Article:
Is this the Innotrans effect? In recent months, hybrid Emu/Dmu have made a sudden appearance on the market. All the builders build their solution to attract the new market : the lines without catenaries. We are going to peruse the latest innovations on this theme.
In Germany, for example, non-electrified lines are still numerous at the local level. But this network, the Lander want to keep it, and even reactivate forgotten lines. As electrifcations are expensive, diesel Dmu was up to now the only solution available. Problem: these Dmu pollute and sometimes travel 1/3 of their journey under electrified main lines. So there is a serious waste of resources, especially since diesel is increasingly banned from the automobile. The rail had to follow the movement.
Honor to Alstom. The French firm is engaged in the hybrid railcar since last year, not in France but in Germany. The market seems indeed more promising on this side of the Rhine, given the political conditions that allow the Lander to choose their own rail operator.
The H3 Hybrid locomotive project was initiated in August 2013, and the first locomotive was unveiled at InnoTrans 2014 in Berlin. The five locomotives are now undergoing an eight-year test at DB’s sites in Würzburg and Nuremberg, Franconia. The project has been funded with €600,000 ($653,560 approximately) from the State of Bavaria. The locomotives are being manufactured at Alstom’s Stendal site in Scaxony-Anhalt, Germany. One of the variant consist of a H3 Battery 600kW electric locomotive. But it was not so disruptive yet …
Alstom left its mark with his iLint Coradia railcar. This machine is much more a disruptive technology because its engine would be driven by hydrogen, which is new. The Coradia iLint is a version of the Coradia Lint 54, but powered here by a hydrogen fuel cell. Announced at InnoTrans 2016, the new model will be the world’s first production hydrogen-powered trainset. The Coradia iLint will be able to reach 140 kilometres per hour (87 mph) and travel 600–800 kilometres (370–500 mi) on a full tank of hydrogen. The first Coradia iLint is expected to enter service on the Buxtehude-Bremervörde-Bremerhaven-Cuxhaven line in Lower Saxony, Germany. It will be assembled at Alstom’s Salzgitter plant. It began rolling tests at 80km/h in March 2017. On July 11, the EBA (the German Railway Authority) gave its operating license. With this railcar, Alstom makes a double shot by addressing both the problem of non-electrified lines, while eliminating a large part of the pollution and greenhouse gas emissions.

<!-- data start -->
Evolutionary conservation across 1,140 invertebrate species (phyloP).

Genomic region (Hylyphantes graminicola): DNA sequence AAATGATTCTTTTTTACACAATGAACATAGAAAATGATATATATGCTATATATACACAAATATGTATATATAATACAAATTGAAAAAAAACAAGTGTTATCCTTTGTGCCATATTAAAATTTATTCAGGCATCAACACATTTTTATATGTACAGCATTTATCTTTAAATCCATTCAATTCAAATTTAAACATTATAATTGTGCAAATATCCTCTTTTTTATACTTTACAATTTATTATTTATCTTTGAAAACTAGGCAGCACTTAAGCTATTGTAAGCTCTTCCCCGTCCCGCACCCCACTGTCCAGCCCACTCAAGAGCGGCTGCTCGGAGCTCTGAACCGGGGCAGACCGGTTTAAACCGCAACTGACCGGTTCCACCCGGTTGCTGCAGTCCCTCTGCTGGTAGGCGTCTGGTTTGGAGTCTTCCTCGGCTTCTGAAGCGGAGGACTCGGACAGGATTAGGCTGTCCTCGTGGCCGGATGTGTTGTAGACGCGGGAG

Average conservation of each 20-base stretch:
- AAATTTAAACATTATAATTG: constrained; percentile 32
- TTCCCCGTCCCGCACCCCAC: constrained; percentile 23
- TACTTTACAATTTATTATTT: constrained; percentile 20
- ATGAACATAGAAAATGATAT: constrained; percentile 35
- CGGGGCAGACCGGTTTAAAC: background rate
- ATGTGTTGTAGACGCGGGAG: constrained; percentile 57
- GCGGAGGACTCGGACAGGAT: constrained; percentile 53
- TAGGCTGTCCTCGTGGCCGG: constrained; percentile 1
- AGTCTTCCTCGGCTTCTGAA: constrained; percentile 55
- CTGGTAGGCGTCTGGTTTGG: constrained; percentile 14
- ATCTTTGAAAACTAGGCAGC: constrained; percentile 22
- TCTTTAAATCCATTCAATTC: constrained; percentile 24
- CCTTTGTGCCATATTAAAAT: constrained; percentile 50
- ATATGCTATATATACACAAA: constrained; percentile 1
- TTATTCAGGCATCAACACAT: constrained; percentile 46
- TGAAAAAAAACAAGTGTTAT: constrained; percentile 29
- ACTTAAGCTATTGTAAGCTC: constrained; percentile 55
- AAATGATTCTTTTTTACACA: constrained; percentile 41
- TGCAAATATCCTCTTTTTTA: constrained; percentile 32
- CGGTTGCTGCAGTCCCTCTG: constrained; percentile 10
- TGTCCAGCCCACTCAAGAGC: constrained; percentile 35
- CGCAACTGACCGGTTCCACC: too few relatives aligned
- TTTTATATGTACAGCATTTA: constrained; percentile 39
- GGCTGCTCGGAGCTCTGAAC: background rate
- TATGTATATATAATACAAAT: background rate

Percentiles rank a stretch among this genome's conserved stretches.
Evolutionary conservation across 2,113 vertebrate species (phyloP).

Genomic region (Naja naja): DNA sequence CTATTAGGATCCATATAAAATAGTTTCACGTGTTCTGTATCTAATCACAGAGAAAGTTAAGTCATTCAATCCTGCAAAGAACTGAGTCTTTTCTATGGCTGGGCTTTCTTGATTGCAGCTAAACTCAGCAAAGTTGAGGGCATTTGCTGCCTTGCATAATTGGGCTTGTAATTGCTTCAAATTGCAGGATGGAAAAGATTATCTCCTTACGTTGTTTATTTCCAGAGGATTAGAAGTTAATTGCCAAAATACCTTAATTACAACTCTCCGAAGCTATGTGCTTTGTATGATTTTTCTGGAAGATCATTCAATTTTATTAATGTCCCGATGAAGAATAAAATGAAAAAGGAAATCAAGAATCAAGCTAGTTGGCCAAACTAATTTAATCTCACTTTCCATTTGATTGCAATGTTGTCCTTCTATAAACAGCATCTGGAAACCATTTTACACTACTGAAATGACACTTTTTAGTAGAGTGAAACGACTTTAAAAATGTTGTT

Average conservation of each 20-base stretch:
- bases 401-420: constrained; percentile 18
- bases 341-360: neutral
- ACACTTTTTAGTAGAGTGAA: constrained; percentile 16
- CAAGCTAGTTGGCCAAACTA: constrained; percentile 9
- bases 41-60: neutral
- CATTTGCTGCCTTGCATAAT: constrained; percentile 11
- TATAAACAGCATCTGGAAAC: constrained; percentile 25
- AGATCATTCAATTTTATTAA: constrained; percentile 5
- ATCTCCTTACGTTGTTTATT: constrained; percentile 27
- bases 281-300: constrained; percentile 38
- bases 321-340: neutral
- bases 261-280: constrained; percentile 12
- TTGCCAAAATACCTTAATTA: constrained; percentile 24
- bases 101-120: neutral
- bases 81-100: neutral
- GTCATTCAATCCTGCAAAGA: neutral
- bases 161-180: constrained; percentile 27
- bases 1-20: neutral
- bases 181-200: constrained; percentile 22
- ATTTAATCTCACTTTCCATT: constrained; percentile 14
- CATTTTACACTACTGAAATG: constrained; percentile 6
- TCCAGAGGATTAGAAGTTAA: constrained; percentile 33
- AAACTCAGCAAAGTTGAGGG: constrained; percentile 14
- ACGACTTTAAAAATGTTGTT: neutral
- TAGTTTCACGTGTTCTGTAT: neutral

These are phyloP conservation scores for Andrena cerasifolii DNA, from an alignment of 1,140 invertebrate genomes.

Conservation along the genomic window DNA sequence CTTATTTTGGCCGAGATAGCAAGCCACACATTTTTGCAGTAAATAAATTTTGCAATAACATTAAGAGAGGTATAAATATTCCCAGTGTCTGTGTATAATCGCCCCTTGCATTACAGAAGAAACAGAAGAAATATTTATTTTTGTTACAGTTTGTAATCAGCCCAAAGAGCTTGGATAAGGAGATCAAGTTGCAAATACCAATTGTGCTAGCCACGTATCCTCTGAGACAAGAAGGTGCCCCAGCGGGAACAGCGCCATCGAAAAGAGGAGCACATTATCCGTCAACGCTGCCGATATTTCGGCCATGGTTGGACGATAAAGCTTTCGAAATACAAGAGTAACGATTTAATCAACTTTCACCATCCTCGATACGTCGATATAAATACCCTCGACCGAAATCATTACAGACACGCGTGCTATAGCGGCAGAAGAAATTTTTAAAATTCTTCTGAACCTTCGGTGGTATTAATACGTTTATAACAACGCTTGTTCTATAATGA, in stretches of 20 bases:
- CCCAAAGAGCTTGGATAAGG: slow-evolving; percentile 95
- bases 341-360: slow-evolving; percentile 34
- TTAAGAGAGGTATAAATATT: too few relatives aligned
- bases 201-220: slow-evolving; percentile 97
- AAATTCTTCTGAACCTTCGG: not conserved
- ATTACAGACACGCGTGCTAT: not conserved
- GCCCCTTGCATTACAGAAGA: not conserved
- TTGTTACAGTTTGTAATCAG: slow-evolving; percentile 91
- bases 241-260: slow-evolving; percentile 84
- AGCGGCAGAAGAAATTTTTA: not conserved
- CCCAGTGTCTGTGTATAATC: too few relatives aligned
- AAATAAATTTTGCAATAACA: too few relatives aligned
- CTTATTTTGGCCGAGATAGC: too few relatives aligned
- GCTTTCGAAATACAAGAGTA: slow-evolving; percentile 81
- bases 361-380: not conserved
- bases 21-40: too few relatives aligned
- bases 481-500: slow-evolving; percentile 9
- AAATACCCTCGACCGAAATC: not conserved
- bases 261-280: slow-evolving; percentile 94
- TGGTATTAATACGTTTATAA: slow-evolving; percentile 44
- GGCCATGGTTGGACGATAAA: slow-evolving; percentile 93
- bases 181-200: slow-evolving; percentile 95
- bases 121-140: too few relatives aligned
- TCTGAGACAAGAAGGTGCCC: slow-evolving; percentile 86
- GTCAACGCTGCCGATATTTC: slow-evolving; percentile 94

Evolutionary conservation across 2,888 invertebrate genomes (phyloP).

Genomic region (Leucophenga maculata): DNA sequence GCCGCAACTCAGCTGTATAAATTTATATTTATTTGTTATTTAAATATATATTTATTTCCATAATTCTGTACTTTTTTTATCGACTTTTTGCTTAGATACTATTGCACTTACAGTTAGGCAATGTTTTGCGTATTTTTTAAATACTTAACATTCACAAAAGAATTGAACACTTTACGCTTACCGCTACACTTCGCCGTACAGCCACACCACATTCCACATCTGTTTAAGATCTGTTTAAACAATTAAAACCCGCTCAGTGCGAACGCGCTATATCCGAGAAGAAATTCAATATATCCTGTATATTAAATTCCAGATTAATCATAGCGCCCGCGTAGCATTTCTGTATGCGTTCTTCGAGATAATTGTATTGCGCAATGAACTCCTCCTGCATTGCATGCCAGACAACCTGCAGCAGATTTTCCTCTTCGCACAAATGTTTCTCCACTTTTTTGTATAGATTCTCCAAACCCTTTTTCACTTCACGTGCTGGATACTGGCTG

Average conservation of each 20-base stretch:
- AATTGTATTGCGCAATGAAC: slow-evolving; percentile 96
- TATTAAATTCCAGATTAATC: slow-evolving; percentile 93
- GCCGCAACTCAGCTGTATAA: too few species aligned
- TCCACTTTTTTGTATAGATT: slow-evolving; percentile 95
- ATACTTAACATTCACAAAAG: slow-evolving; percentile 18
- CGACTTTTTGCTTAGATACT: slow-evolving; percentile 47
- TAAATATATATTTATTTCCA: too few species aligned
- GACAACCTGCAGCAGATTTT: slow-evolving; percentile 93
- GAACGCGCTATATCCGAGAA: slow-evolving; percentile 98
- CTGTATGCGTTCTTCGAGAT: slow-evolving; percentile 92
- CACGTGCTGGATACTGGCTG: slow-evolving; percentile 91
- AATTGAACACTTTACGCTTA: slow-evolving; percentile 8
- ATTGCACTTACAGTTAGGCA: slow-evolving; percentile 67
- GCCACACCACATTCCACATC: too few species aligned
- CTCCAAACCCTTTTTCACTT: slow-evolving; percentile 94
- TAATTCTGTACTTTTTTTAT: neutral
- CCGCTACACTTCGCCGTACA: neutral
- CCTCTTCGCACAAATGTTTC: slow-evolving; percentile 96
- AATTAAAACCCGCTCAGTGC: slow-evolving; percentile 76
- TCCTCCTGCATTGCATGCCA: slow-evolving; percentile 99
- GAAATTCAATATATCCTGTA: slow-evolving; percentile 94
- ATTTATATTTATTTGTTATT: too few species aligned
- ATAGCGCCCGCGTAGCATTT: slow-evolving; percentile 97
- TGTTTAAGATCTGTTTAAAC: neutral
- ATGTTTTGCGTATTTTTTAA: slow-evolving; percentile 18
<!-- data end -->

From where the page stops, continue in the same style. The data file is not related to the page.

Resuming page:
Some criticism are, however, being made about the methods of making hydrogen (1). With its order of 14 Coradia iLint in December 2017, the Land of Lower Saxony also became aware of the problem of hydrogen production, and invested an additional 8.4 million euros to manufacture hydrogen no longer from fossil fuels but by electrolysis and by means of wind energy. We are thus moving towards a “zero emission” train.
There are no doubt that these developments of Alstom should prompted a reaction of the competitors, Siemens and Bombardier. It’s done now … Just before Innotrans – it is obviously not a coincidence – Siemens and the ÖBB presented on September 10 their concept of Desiro ML Cityjet Eco. The train is part of the Siemens Desiro range. Unlike Alstom, the concept is of a more traditional technology using batteries. Battery operation can reduce CO2 emissions by up to 50 percent compared to diesels. The battery system located on the middle car of the converted trainset is comprised of three battery containers, two DC/DC controllers, a battery cooler and other electronic components. The system uses lithium-titanate batteries (LTO technology). Compared with conventional lithium-ion batteries, these modified batteries allow significantly higher charging currents for fast charging.
The pilot project will be conducted with a train taken from the series of Siemens Desiro ML trains currently being produced for ÖBB. The train’s design enables it to accommodate additional roof loads. As a result, the usual industry-wide production and delivery time of up to 36 months for a new train can be reduced to less than half. Following extensive testing of the train, it is expected to first be used in passenger service in the second half of 2019.
As an echo, Bombardier replied two days later. On September 12, the Canadian presented his ‘BEmu’ Electro-Hybrid Talent 3. One more ! With four Bombardier Mitrac batteries, this train can travel about 40 kilometers on a diesel line. The next generation of battery-operated trains will be able to cover distances of up to 100 kilometres on non-electrified railways. In 2019, Deutsche Bahn (DB) will start a twelve-month trial run with passengers with the current prototype in the Alb-Lake Constance region.
The development of the battery-operated train is subsidised by the German federal government in the framework of an innovation program for electromobility with 4 million euros. The project partners include the DB Regio subsidiary DB ZugBus Regionalverkehr Alb-Bodensee (regional transport for the Lake Constance region), Nahverkehrsgesellschaft Baden-Württemberg (Baden-Wuerttemberg Regional Transport Company) and the Nationale Organisation Wasserstoff- und Brennstoffzellentechnologie (National Organisation for Hydrogen and Fuel Cell Technology) and the Technical University of Berlin.
This demonstrates the importance of public authorities with funding research and partnership with universities and research centers. That is how that Europe can maintain its industries and remain at the forefront of technology and… ecology. Innotrans seems to be a key marker to get out of new projects. The next exhibition will take place in 2020. We will then have the opportunity to talk about the first results of these new concepts.